Free falling is possibly one of the most thrilling and frightening experiences a human can have, which is why adrenalin junkies throw themselves out of planes and off bridges. But they do this with the right safety accoutrements to simulate the fear of plummeting with some reasonable guarantee of a safe landing. Eagleman latched onto this idea and created a test environment using a massive steel structure that allowed his subjects to fall backwards for close on 35 metres before landing safely in a net.
When his test subjects watched their peers fall and guessed how long the duration of the drop was, they were incredibly accurate, saying it lasted little more than two seconds. However when people went into free fall, they couldn’t see the numerical digits on their wrist device and time predictably appeared to slow. When asked how long they had taken to fall, they reported the experience as lasting much longer than it actually did.
“How do we make sense of the fact that participants in free fall reported a duration expansion yet gained no increased discrimination capacities in the time domain during the fall? The answer is that time and memory are tightly linked. In a critical situation, a walnut-size area of the brain called the amygdala kicks into high gear, commandeering the resources of the rest of the brain and forcing everything to attend to the situation at hand,” writes Eagleman. “When the amygdala gets involved, memories are laid down by a secondary memory system, providing the later flashbulb memories of post- traumatic stress disorder. So in a dire situation, your brain may lay down memories in a way that makes them ‘stick’ better.”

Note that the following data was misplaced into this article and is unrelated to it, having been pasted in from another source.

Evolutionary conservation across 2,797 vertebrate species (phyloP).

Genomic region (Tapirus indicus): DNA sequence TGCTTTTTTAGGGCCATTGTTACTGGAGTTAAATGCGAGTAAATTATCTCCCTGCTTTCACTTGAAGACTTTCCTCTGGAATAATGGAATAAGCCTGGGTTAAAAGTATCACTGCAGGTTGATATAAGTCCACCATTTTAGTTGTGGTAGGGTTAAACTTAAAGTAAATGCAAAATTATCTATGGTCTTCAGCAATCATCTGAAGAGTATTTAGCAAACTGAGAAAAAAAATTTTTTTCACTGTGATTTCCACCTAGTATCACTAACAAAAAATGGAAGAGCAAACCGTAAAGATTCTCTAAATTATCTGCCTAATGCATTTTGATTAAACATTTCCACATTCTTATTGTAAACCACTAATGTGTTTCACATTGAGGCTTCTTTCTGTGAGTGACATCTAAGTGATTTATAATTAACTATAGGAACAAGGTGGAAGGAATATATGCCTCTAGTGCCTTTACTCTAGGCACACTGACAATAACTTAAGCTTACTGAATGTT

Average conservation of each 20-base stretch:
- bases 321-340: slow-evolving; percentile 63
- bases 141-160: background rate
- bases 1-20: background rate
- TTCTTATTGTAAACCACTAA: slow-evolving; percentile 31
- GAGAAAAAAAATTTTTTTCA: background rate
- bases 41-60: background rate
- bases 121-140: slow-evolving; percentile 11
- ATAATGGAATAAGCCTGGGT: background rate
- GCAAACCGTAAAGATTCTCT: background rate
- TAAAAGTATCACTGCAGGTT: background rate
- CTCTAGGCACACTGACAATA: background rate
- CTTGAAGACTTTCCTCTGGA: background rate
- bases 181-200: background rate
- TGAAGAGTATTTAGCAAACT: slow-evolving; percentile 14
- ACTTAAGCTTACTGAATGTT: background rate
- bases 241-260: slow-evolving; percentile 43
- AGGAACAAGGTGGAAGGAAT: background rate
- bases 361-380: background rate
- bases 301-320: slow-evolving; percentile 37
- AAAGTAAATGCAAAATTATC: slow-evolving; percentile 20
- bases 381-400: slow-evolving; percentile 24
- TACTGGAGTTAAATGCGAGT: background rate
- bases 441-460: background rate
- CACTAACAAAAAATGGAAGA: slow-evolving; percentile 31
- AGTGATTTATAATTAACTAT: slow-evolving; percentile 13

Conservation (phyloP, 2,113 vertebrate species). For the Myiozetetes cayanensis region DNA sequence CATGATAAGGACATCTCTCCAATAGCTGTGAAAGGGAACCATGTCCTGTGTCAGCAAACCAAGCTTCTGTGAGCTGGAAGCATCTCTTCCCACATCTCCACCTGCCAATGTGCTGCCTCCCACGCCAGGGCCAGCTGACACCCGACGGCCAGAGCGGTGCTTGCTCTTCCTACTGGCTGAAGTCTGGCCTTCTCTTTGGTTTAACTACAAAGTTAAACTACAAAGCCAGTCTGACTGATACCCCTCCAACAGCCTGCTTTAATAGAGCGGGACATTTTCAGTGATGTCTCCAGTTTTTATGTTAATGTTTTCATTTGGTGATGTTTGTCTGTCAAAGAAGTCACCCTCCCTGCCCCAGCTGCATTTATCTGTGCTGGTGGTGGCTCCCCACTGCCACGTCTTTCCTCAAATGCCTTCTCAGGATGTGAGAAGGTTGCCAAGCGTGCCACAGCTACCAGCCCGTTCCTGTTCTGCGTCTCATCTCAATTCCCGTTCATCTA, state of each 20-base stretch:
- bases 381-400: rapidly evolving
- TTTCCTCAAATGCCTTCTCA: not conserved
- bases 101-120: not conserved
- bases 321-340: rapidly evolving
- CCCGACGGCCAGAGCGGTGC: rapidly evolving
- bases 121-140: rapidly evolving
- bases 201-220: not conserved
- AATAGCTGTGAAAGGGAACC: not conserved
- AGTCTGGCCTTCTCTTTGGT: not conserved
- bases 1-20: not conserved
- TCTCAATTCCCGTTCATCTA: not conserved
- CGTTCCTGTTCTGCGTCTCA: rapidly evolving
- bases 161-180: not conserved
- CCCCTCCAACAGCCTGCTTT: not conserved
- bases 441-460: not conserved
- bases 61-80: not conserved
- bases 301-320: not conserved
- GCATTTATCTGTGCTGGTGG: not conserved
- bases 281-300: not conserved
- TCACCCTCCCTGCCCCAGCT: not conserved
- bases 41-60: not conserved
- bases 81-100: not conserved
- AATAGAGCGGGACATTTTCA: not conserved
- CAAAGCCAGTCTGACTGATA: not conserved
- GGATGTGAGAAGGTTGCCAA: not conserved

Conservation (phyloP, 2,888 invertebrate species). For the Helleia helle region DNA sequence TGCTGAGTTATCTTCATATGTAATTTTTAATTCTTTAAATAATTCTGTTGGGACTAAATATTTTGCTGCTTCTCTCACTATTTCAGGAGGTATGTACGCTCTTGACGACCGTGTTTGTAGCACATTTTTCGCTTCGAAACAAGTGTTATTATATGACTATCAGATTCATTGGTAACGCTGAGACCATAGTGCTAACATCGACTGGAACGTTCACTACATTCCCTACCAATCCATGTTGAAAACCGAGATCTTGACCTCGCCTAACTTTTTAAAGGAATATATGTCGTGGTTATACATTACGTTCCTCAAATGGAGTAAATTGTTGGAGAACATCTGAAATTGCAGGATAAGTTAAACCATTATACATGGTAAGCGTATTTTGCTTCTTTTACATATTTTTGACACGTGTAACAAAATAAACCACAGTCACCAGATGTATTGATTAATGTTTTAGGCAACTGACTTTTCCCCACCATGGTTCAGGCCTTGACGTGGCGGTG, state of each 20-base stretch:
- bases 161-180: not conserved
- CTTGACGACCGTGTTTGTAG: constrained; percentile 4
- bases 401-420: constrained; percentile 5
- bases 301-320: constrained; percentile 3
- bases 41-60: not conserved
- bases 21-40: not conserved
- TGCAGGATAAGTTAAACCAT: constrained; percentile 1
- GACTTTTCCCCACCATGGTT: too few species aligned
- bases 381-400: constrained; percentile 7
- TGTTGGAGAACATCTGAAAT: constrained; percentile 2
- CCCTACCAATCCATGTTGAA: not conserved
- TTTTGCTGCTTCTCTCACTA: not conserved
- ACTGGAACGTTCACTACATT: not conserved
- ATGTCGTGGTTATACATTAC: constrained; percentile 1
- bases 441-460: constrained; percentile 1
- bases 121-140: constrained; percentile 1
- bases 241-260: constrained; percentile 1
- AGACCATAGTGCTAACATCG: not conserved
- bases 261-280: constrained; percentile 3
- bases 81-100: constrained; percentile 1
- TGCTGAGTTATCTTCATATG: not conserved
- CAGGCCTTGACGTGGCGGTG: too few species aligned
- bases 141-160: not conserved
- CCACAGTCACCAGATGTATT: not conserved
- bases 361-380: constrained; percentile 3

What happens when you recall these memories? Because they are denser than other memories, they appear to last longer than they actually did in real time. “This may be why time seems to speed up as you age: you develop more compressed representations of events, and the memories to be read out are correspondingly impoverished,” says Eagleman.
“Time and memory are intertwined,” he says, speaking to iMaverick from his lab in Houston, Texas. “When you look back on an event, how long you think it lasted depends on how many new memories you think you have. How much new memory your brain wrote down. So when you had a really exciting weekend full of novelty, you look back on it and you think: ‘Wow. It feels like forever since it was Friday.’ When you have a boring standard weekend it seems to have disappeared,” he says.